Osgood-Schlatter disease typically goes away on its own after a child is finished growing and the growth plate of the tibia has closed. Until that time, pediatric orthopedists at NYU Langone recommend the following nonsurgical treatments to reduce the pain and swelling associated with the condition.
Rest the Knee
Resting the affected knee is the first recommended treatment for children and teens with Osgood-Schlatter disease. Keeping activity to a minimum allows symptoms to resolve more quickly.
Rest typically requires limiting your child’s participation in sports or exercise until he or she no longer experiences discomfort or pain. Most children notice that symptoms diminish after reducing the duration, frequency, and intensity of their activities, especially sports that require running and jumping.
Sometimes rest is required for several months. A pediatric orthopedist at NYU Langone can advise you, your child, and your child’s coaches if a complete break from sports is needed. Your child’s doctor can also advise you on how to ease your child back into physical activity as he or she recovers.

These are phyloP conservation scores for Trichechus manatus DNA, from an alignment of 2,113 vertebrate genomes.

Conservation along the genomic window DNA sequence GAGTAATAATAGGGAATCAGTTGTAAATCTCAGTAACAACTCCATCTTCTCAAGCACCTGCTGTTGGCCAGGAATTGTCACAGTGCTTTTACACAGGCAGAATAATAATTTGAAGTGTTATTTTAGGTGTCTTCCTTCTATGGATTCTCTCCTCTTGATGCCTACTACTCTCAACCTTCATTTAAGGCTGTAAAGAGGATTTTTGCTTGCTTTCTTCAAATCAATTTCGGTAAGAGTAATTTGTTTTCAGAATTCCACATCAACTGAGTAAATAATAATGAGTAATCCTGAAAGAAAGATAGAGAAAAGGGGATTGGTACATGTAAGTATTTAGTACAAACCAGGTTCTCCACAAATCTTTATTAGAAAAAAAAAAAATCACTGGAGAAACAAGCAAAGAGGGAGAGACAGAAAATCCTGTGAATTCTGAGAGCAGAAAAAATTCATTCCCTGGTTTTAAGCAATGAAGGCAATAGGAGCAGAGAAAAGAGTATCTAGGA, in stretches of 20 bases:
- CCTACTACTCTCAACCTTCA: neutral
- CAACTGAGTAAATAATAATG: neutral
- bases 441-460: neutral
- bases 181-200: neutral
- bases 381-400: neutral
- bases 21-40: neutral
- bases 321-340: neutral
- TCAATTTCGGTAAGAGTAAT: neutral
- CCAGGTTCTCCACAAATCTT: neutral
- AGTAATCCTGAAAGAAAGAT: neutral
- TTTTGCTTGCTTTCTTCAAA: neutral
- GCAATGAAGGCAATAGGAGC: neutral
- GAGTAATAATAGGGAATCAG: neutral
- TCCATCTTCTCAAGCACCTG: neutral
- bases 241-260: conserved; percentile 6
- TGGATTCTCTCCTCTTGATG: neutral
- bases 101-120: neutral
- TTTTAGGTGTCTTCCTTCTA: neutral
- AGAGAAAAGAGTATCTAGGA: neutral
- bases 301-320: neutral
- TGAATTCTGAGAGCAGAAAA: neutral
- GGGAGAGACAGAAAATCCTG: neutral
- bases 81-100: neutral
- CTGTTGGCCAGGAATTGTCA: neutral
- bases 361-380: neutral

Many times the pain recurs, often because active children have difficulty resting for the length of time needed for healing.
Ice the Knee
Applying an ice pack to the affected knee can reduce inflammation and ease pain. Your child’s doctor may recommend applying ice to the knee three times a day for 15 minutes at a time to reduce swelling. Icing the area after activities can also help relieve swelling and inflammation, as well as current pain. However, icing usually has little impact on the long-term resolution.
Pain Relief Medication
Osgood-Schlatter disease causes pain at the tibial tubercle. Inflammation in the soft tissue surrounding the tibial tubercle can add to this discomfort. Doctors may recommend a nonsteroidal anti-inflammatory drug, or NSAID, to relieve inflammation and reduce pain. Many NSAIDs, including ibuprofen and naproxen, are available without a prescription.
Wear Good Shoes
Impact on the knee from activities such as jumping can aggravate Osgood-Schlatter disease. Well-fitting, properly cushioned shoes that absorb impact may be of some help in preventing a return of the condition. Exercising on softer surfaces may also help.
Resources for Osgood-Schlatter Disease in Children
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